In the midst of their “Super” tour, which runs through February 2017, the Pet Shop Boys were successful in effortlessly bedazzling their Los Angeles fans at the Microsoft Theater on Saturday, October 29th.
It was as much a spectacle as it was a traditional concert, with laser-beam light effects that had attendees in awe, as sinuous shapes and towering color formations added to an experience that was both nostalgic and modern.
Joined by two percussionists and a dual player of the violin and keyboard on stage, Neil Tennant, 62, and Chris Lowe, 57, continue to astoundingly belie their ages, coming across on stage as young and rejuvenated as ever, encouraged by an audience that grew up with and still listen to their entrancing electro-pop music.
It’s a reality that would not have come to fruition if not for the mightily impressive life trajectory of lead vocalist Tennant, who went from coveted blue-collar jobs — such as Assistant Editor of Smash Hits Magazine and London-based editor of Marvel Comics’ UK branch — to top-charting phenomenon as a pop iconoclast, alongside Lowe, following a serendipitous meeting with producer Bobby Orlando. This prompted a worldwide platform for “West End Girls” to impact the scene in 1984 before the release of Pet Shop Boys’ first album, Please in 1986, followed by Actually in 1987, and Introspective in 1988.
Tennant’s co-founder and right-hand man, Chris Lowe, maintains his aura as a man of perpetual mystery, somehow finding a way to retreat into the background while standing at the front of the stage with his keyboard, shrouded by a curious and compelling darkness.
The group’s concert at the Microsoft Theater was no less spectacular than the rest of the “Super” tour, which was launched in the summer on the heels of their 2016 album release bearing the same name.
The extravaganza began with a pulsating heart-thumper — a trance-like, mostly instrumental track called “Inner Sanctum” (from Super), which revved the crowd into a frenzy. It was one of five songs performed from the new album — the others being the tuneful, beat-bouncing single “The Pop Kids,” “Burn,” “Twenty-Something,” and “The Dictator Decides,” for which Tennant wore a constable uniform, eliciting reminders against fascism with lyrics like, “If you get rid of me, we can all be free.”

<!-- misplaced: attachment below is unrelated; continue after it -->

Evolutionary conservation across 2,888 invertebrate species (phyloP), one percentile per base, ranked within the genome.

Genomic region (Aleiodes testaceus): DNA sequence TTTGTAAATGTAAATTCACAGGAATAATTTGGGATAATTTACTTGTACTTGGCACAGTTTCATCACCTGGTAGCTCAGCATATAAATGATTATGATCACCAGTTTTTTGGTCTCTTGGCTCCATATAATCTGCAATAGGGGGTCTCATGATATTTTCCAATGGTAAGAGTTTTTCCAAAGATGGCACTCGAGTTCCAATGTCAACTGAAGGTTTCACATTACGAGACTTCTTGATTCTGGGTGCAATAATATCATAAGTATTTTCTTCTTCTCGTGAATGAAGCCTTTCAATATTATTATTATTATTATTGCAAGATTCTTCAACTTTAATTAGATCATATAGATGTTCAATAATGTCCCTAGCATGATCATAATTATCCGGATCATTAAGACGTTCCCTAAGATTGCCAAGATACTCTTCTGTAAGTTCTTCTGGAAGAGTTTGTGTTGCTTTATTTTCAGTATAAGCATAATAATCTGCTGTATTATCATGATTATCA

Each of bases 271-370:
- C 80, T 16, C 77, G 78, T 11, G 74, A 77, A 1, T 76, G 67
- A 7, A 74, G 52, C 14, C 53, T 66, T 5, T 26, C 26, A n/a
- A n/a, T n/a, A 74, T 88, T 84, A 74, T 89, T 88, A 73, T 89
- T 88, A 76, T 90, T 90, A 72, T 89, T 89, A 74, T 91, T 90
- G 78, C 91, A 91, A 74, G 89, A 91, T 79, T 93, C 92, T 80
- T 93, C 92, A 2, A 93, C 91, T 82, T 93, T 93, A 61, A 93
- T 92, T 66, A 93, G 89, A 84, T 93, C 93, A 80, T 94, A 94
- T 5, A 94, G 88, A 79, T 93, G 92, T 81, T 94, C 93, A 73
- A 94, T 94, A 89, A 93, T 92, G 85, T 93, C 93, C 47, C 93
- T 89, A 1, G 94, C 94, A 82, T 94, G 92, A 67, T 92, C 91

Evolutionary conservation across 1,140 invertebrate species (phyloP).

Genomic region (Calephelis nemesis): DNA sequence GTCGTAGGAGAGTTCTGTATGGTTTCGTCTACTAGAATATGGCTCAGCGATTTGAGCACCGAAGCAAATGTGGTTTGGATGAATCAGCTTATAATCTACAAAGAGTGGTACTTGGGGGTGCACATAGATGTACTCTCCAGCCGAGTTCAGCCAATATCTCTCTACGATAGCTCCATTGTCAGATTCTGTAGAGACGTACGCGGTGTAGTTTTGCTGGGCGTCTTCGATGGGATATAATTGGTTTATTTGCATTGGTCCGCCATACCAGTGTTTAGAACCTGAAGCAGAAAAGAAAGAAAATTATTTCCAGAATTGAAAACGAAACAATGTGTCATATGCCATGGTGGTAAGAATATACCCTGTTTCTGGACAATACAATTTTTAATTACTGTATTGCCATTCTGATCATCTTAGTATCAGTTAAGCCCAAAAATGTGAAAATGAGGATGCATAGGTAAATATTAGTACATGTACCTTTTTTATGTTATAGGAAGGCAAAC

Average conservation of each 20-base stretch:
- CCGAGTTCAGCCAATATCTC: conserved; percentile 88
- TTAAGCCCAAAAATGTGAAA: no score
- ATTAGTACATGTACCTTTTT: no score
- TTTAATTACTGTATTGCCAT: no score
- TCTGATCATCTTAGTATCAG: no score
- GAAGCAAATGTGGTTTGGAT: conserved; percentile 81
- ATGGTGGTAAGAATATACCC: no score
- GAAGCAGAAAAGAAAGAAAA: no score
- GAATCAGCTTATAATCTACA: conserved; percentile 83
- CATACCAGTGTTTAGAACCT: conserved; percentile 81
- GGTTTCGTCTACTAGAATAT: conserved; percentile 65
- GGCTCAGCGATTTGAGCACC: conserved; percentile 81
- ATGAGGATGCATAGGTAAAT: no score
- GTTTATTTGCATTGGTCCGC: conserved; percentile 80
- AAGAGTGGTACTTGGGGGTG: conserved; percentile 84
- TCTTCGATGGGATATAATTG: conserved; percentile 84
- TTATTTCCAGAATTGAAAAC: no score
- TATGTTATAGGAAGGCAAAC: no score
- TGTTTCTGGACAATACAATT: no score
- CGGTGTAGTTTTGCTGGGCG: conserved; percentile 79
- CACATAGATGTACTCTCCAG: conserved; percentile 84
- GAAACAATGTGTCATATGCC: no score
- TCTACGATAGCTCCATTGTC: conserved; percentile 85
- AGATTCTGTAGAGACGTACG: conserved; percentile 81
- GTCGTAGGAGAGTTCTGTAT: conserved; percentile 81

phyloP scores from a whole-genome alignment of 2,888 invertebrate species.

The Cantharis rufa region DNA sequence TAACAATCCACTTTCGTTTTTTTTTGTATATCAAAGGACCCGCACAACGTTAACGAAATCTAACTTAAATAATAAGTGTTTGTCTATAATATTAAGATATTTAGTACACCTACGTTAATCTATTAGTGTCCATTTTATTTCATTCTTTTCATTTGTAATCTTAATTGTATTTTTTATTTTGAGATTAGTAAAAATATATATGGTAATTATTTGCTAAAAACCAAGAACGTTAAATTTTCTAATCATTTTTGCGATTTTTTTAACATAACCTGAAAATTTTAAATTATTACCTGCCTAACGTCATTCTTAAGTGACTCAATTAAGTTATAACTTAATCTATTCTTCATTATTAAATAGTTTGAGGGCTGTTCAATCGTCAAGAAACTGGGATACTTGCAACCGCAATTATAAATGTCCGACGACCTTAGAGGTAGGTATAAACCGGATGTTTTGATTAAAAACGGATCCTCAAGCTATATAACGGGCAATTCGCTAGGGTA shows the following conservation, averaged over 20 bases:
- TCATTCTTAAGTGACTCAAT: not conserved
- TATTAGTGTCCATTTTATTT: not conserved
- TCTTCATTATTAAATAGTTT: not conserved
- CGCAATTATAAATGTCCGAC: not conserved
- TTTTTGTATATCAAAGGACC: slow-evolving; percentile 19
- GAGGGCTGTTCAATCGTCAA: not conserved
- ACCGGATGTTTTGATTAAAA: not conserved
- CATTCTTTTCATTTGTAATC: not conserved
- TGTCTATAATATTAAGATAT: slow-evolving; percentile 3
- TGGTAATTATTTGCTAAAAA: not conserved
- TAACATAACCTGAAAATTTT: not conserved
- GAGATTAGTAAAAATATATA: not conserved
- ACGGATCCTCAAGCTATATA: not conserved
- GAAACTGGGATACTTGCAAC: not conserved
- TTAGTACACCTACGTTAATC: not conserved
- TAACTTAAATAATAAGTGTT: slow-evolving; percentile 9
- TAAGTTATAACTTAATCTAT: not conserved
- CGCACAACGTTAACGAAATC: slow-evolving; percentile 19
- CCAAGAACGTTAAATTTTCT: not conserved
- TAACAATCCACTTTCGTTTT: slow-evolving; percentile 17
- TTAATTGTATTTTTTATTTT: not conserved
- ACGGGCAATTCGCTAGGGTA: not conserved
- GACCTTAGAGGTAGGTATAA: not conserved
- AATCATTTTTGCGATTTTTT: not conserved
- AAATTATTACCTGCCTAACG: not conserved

“West End Girls,” arguably the band’s most notable hit, was second on the setlist, sounding ever-replenished, infused with a sweet dose of hypnotism. “Home and Dry,” a unique ballad along the same lines, incorporated Tennant’s smoothly dulcet vocals, which nicely complemented the subdued beat and tempo.
Shortly thereafter, “The Sodom and Gomorrah Show” recaptured the fantastically frenetic pace of the evening, which led to the most crowd-pleasing song of the show, “It’s a Sin” – an all the more euphoric and phantasmical out-of-body experience. Subsequent to that was a reconception of “Left to My Own Devices” that was accented by a robust rhythm provided by Lowe on the keyboard, and then “Go West,” which rang beautifully into “the open air,” with its cathartic and wistful urging to be “together,” 23 years after being released as a cover (Village People) via the “Very” album.
The encore included “Domino Dancing,” and last, but not least, another cover, “Always on My Mind” (Brenda Lee), which the Pet Shop Boys have ostensibly co-opted as their own, thanks to their ingenious interpretation and understanding of musicality to fit and reflect their distinct style.
Certainly, the Pet Shop Boys have had much support in manifesting their vivid vision, particularly in live atmospheres. Stage designer Es Devlin deserves recognition for a “Super” stage setup that debuts with two pods before expanding out to support the additional band members, and finally incorporating a suspended medley of gorgeously gargantuan balloons.
Overall, the group’s extraordinary presentation satisfied in spades by being contemporary from a visual standpoint, yet timeless in the musical sense. As the near-capacity swarm of adoringly loyal 7,100 fans stood on their feet for the majority of the 110-minute set — dancing, and living vicariously through a group that has sated their pop cravings since 1981, one realization became poignantly clear: it’s never too late to celebrate captivating music.
As Tennant sings in “Winner,” “You’re a winner/ I’m a winner/ Let’s enjoy it all while it lasts.”
For more information about the Pet Shop Boys, please visit Petshopboys.co.uk
For information about future events at the Microsoft Theater, please visit microsofttheater.com/events